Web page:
This population-based study revealed that a considerable proportion of women had experienced some type of domestic violence during their pregnancy. These findings are similar to those of some hospital-based studies conducted in India.[16],[17],[18],[19] The prevalence of domestic violence among ever married women in this region was found to be 56%.[4] The prevalence of domestic violence during pregnancy was lower than that of domestic violence during the lifetime (physical domestic violence -7.1% vs 16.1%; psychological domestic violence -7.1% vs 16.1%; and sexual domestic violence -10.4% vs. 25.4% respectively). Considerable variation in the prevalence of lifetime and during-pregnancy domestic violence has been reported. With regard to the perpetrators of violence, usually husbands are the perpetrators, followed by very few cases of perpetration by husbands’ parents and kins.[4]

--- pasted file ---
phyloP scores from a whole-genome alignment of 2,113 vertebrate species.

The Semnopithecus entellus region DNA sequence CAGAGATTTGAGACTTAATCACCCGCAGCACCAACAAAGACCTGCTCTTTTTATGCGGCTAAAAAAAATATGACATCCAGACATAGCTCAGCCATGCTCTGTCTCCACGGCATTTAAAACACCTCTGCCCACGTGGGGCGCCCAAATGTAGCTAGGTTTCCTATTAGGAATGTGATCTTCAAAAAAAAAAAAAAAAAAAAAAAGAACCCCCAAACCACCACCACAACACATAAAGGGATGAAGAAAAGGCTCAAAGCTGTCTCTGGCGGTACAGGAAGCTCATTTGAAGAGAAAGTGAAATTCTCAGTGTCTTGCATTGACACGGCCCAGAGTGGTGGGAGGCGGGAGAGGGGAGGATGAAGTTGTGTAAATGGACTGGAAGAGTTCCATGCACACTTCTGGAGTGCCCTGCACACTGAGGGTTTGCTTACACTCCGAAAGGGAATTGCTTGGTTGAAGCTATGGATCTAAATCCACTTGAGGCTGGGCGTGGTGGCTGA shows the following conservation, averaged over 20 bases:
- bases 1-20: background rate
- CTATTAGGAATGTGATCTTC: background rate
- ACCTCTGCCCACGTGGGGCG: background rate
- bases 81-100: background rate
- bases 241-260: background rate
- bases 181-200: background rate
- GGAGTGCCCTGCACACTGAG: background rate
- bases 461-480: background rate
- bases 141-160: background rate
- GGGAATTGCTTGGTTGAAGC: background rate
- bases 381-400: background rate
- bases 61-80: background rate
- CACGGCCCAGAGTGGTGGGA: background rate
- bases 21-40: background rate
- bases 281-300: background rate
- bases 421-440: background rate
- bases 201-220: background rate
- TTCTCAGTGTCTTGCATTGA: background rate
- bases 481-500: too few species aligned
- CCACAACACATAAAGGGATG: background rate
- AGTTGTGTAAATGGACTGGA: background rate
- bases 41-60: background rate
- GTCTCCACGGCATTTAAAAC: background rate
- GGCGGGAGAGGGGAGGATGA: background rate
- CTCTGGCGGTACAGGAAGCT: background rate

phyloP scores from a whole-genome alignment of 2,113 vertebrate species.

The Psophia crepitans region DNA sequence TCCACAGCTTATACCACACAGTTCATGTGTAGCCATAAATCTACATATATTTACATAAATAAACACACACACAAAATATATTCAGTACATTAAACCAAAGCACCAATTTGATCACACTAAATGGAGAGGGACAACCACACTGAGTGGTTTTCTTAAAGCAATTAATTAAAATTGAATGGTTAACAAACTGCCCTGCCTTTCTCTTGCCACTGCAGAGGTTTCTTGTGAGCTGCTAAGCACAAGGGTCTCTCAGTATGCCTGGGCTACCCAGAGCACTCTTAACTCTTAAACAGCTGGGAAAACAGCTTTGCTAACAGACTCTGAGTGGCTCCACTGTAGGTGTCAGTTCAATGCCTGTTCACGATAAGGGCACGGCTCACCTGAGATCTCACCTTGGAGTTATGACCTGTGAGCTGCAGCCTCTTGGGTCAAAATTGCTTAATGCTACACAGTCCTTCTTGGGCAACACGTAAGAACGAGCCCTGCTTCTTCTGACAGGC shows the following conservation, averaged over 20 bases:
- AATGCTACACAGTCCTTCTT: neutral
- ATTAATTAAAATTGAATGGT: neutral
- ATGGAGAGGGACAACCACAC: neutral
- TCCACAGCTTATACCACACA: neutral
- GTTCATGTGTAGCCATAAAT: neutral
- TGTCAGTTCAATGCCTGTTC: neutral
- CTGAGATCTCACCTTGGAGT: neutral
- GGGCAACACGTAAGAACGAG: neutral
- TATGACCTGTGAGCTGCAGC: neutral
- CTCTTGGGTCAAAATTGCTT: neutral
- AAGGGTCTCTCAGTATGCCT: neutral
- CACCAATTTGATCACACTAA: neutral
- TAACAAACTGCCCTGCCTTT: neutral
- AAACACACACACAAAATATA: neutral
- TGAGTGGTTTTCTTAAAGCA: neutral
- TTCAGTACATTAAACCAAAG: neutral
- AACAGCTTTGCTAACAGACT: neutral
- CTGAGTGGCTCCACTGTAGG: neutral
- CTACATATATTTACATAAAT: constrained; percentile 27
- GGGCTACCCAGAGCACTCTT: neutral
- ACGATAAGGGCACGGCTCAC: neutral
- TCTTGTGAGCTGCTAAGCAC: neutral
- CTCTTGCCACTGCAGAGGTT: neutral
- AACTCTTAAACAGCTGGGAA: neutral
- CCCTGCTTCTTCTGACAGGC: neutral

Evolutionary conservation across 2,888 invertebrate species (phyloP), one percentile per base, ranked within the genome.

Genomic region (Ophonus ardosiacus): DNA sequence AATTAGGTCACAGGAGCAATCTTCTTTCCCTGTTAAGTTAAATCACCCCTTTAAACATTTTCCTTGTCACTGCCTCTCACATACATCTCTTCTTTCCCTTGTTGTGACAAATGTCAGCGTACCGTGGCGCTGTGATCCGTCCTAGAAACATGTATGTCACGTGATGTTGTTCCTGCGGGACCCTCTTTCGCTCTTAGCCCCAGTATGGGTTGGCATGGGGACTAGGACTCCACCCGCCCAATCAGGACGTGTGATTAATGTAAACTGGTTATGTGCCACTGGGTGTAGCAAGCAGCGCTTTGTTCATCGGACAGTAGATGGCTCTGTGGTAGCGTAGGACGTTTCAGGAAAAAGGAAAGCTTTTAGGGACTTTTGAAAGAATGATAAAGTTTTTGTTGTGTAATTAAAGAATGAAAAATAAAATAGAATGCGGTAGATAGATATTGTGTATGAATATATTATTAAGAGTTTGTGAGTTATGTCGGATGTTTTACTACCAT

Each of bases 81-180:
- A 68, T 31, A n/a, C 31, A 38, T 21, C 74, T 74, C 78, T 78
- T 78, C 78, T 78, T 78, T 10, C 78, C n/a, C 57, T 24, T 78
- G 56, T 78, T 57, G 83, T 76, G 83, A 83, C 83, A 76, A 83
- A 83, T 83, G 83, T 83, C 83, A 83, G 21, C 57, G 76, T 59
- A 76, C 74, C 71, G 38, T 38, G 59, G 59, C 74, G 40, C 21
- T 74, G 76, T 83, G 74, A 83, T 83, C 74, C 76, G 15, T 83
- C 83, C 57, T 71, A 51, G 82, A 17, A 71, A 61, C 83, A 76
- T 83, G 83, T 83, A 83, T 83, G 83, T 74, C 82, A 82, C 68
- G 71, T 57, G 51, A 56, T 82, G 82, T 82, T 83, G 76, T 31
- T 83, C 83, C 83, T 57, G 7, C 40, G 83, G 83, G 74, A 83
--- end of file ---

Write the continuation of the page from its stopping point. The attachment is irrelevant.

Pregnant women were also victimised by abusive behaviours and by lack of emotional support. These behaviours were faced more frequently by women who experienced domestic violence. Usually, the men who perpetrate violence tend to hold conventional gender role attitudes, expecting women to take sole responsibility for household chores. Also, the inability to perform routine household tasks due to physical exhaustion and reduced mobility due to pregnancy frequently resulted in violence.[21] Women who experienced domestic violence reported lower utilization of antenatal care. Association between domestic violence and delayed and failed antenatal care-seeking was reported by previous studies also.[12],[13] Similarly, exerting pressure for male child was noticed more frequently among women who faced domestic violence. It is to be noted that this type of behaviour is a form of psychological domestic violence women experience. These abusive behaviours are also a risk factor for domestic violence during pregnancy. These behaviours had a positive association with all the three forms of domestic violence.